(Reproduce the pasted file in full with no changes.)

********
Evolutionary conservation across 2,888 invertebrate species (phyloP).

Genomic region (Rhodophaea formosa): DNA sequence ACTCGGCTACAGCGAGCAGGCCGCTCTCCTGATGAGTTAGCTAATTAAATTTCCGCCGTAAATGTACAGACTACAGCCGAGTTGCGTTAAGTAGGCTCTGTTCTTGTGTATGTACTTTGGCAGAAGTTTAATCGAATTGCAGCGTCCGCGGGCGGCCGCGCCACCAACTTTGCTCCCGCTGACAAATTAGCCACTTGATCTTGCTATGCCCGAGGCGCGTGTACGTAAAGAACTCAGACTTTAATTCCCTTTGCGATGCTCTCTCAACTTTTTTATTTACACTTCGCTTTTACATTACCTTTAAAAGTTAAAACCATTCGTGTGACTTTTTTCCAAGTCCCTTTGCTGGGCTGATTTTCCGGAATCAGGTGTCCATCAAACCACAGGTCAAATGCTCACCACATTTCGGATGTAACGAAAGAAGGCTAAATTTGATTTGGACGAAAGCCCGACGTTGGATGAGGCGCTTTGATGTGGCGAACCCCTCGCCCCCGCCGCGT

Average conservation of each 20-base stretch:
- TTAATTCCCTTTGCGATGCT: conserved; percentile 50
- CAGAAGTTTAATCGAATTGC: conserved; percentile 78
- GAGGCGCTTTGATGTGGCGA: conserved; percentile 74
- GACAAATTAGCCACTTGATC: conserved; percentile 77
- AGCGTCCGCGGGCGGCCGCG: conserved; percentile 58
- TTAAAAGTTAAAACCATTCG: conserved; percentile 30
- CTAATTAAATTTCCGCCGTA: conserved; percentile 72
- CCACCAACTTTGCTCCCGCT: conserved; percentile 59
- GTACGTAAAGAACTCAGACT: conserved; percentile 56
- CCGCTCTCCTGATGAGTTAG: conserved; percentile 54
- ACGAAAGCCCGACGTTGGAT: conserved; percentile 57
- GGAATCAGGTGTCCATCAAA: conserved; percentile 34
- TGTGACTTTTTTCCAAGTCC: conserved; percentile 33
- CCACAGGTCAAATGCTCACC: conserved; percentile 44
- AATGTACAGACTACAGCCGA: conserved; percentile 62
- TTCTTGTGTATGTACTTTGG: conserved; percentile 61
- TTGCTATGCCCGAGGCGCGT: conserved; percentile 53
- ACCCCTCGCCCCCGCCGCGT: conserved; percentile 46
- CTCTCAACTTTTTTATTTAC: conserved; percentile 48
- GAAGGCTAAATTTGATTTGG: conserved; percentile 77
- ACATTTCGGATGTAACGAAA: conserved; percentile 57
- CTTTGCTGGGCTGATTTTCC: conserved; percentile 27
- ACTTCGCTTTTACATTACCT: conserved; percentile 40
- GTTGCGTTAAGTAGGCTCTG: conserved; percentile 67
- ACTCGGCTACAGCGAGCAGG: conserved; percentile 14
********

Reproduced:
Evolutionary conservation across 2,888 invertebrate species (phyloP).

Genomic region (Rhodophaea formosa): DNA sequence ACTCGGCTACAGCGAGCAGGCCGCTCTCCTGATGAGTTAGCTAATTAAATTTCCGCCGTAAATGTACAGACTACAGCCGAGTTGCGTTAAGTAGGCTCTGTTCTTGTGTATGTACTTTGGCAGAAGTTTAATCGAATTGCAGCGTCCGCGGGCGGCCGCGCCACCAACTTTGCTCCCGCTGACAAATTAGCCACTTGATCTTGCTATGCCCGAGGCGCGTGTACGTAAAGAACTCAGACTTTAATTCCCTTTGCGATGCTCTCTCAACTTTTTTATTTACACTTCGCTTTTACATTACCTTTAAAAGTTAAAACCATTCGTGTGACTTTTTTCCAAGTCCCTTTGCTGGGCTGATTTTCCGGAATCAGGTGTCCATCAAACCACAGGTCAAATGCTCACCACATTTCGGATGTAACGAAAGAAGGCTAAATTTGATTTGGACGAAAGCCCGACGTTGGATGAGGCGCTTTGATGTGGCGAACCCCTCGCCCCCGCCGCGT

Average conservation of each 20-base stretch:
- TTAATTCCCTTTGCGATGCT: conserved; percentile 50
- CAGAAGTTTAATCGAATTGC: conserved; percentile 78
- GAGGCGCTTTGATGTGGCGA: conserved; percentile 74
- GACAAATTAGCCACTTGATC: conserved; percentile 77
- AGCGTCCGCGGGCGGCCGCG: conserved; percentile 58
- TTAAAAGTTAAAACCATTCG: conserved; percentile 30
- CTAATTAAATTTCCGCCGTA: conserved; percentile 72
- CCACCAACTTTGCTCCCGCT: conserved; percentile 59
- GTACGTAAAGAACTCAGACT: conserved; percentile 56
- CCGCTCTCCTGATGAGTTAG: conserved; percentile 54
- ACGAAAGCCCGACGTTGGAT: conserved; percentile 57
- GGAATCAGGTGTCCATCAAA: conserved; percentile 34
- TGTGACTTTTTTCCAAGTCC: conserved; percentile 33
- CCACAGGTCAAATGCTCACC: conserved; percentile 44
- AATGTACAGACTACAGCCGA: conserved; percentile 62
- TTCTTGTGTATGTACTTTGG: conserved; percentile 61
- TTGCTATGCCCGAGGCGCGT: conserved; percentile 53
- ACCCCTCGCCCCCGCCGCGT: conserved; percentile 46
- CTCTCAACTTTTTTATTTAC: conserved; percentile 48
- GAAGGCTAAATTTGATTTGG: conserved; percentile 77
- ACATTTCGGATGTAACGAAA: conserved; percentile 57
- CTTTGCTGGGCTGATTTTCC: conserved; percentile 27
- ACTTCGCTTTTACATTACCT: conserved; percentile 40
- GTTGCGTTAAGTAGGCTCTG: conserved; percentile 67
- ACTCGGCTACAGCGAGCAGG: conserved; percentile 14